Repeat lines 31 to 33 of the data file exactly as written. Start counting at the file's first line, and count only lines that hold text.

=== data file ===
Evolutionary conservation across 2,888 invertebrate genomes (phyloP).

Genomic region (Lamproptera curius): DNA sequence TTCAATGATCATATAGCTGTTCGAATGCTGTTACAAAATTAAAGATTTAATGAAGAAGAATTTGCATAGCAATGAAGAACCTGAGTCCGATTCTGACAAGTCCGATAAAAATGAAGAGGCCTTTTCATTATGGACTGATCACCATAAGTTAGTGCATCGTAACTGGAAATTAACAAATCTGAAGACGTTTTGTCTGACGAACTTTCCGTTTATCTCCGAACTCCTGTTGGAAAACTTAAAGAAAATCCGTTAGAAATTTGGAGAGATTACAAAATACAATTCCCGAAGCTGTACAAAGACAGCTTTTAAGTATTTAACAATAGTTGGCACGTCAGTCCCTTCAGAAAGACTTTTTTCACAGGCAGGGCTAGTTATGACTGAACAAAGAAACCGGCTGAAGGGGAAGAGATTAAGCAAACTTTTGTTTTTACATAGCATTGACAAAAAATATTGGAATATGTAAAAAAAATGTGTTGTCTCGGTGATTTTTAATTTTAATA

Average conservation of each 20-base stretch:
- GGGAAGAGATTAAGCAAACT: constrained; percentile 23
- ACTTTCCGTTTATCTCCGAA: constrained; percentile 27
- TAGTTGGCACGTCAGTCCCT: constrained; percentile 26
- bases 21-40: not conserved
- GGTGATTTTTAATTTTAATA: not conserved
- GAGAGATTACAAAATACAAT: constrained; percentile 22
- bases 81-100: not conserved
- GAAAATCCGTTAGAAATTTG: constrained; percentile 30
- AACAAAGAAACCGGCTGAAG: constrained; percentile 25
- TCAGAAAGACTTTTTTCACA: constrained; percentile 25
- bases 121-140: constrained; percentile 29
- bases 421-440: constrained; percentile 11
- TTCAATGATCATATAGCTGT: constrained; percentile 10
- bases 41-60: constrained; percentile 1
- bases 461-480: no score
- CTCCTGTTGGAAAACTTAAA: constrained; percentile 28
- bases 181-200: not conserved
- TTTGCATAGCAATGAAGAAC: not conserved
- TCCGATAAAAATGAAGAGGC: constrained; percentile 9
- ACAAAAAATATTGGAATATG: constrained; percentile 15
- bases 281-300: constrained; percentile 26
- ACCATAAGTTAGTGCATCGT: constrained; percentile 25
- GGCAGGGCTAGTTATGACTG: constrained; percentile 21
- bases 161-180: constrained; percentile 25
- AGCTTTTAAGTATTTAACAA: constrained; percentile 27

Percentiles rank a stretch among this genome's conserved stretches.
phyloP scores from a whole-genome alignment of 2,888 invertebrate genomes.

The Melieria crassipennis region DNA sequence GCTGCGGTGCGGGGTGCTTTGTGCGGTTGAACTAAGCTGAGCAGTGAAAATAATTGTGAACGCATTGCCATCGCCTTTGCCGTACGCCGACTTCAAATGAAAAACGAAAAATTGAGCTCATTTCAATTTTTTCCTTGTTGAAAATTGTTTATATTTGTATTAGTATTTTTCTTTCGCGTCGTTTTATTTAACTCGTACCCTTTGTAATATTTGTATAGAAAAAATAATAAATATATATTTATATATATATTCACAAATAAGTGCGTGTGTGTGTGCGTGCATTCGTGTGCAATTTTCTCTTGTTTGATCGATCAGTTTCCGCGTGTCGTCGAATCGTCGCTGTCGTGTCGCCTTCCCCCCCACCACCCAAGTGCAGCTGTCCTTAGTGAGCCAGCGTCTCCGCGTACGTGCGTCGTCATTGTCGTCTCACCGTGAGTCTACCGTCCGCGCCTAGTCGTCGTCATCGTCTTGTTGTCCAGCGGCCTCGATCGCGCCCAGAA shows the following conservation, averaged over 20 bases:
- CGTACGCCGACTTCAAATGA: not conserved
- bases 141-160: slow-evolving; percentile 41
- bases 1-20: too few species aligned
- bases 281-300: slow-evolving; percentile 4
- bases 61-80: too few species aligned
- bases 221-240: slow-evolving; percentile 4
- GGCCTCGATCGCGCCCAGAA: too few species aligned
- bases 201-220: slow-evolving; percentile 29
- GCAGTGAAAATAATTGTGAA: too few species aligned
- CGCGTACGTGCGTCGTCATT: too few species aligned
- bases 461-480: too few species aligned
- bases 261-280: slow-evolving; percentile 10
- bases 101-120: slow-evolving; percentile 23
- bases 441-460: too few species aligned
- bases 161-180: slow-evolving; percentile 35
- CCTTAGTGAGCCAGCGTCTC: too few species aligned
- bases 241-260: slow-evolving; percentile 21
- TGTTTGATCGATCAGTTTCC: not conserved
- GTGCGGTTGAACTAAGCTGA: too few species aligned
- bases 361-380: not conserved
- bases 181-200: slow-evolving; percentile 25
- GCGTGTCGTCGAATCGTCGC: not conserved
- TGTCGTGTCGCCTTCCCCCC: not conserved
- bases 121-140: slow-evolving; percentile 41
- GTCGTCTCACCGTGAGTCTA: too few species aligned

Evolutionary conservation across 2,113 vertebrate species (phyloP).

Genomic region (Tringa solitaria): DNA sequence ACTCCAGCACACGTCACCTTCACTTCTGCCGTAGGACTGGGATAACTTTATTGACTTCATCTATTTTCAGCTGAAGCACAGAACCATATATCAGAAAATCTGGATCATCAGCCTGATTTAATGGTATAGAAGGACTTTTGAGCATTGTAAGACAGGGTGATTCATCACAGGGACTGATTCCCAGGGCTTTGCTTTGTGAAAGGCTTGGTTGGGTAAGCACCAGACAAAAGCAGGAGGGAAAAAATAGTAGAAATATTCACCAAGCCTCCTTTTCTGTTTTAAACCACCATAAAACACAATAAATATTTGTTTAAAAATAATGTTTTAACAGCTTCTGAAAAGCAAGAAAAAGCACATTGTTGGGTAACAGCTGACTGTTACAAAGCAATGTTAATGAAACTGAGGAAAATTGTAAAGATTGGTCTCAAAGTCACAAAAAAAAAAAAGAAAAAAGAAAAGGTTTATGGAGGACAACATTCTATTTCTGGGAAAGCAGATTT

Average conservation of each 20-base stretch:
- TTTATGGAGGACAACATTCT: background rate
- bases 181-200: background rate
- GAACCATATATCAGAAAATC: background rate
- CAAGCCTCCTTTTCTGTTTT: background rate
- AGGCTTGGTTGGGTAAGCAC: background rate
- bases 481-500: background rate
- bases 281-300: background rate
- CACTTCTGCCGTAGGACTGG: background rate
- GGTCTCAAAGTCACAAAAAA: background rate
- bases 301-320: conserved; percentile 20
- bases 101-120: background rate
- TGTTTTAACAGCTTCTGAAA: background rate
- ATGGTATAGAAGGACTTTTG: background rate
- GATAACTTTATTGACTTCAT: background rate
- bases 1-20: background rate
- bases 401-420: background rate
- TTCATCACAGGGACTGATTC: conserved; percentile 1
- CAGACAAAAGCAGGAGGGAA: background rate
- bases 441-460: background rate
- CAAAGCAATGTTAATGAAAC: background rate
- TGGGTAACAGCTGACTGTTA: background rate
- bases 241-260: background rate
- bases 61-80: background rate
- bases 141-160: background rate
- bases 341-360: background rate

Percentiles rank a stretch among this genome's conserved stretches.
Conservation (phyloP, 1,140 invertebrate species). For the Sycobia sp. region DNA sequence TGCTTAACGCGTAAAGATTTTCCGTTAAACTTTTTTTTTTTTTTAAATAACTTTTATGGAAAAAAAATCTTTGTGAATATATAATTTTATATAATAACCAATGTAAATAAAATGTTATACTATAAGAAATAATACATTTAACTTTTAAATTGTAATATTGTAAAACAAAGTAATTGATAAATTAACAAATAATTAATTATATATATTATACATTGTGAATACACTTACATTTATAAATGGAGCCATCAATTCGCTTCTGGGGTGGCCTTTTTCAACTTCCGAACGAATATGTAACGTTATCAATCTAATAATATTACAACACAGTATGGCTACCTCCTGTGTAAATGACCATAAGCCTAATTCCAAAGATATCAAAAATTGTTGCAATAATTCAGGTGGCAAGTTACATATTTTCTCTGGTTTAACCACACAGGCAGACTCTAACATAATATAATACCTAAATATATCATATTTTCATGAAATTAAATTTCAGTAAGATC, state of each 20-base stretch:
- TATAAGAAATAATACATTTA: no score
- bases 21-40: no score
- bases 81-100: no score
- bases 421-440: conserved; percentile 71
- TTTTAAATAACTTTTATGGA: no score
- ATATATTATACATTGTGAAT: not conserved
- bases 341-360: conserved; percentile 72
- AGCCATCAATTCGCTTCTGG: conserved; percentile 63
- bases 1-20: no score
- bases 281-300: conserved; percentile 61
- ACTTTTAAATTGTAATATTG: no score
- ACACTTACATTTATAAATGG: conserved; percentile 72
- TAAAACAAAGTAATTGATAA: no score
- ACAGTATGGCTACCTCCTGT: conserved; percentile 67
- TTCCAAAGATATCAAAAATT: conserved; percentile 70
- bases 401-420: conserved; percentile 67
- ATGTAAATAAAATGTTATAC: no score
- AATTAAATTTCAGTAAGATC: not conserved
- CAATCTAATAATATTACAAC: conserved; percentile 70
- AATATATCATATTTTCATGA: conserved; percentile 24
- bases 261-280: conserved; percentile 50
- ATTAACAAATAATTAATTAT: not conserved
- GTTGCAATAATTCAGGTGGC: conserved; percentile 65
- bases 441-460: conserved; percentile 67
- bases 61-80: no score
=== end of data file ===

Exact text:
The Melieria crassipennis region DNA sequence GCTGCGGTGCGGGGTGCTTTGTGCGGTTGAACTAAGCTGAGCAGTGAAAATAATTGTGAACGCATTGCCATCGCCTTTGCCGTACGCCGACTTCAAATGAAAAACGAAAAATTGAGCTCATTTCAATTTTTTCCTTGTTGAAAATTGTTTATATTTGTATTAGTATTTTTCTTTCGCGTCGTTTTATTTAACTCGTACCCTTTGTAATATTTGTATAGAAAAAATAATAAATATATATTTATATATATATTCACAAATAAGTGCGTGTGTGTGTGCGTGCATTCGTGTGCAATTTTCTCTTGTTTGATCGATCAGTTTCCGCGTGTCGTCGAATCGTCGCTGTCGTGTCGCCTTCCCCCCCACCACCCAAGTGCAGCTGTCCTTAGTGAGCCAGCGTCTCCGCGTACGTGCGTCGTCATTGTCGTCTCACCGTGAGTCTACCGTCCGCGCCTAGTCGTCGTCATCGTCTTGTTGTCCAGCGGCCTCGATCGCGCCCAGAA shows the following conservation, averaged over 20 bases:
- CGTACGCCGACTTCAAATGA: not conserved
- bases 141-160: slow-evolving; percentile 41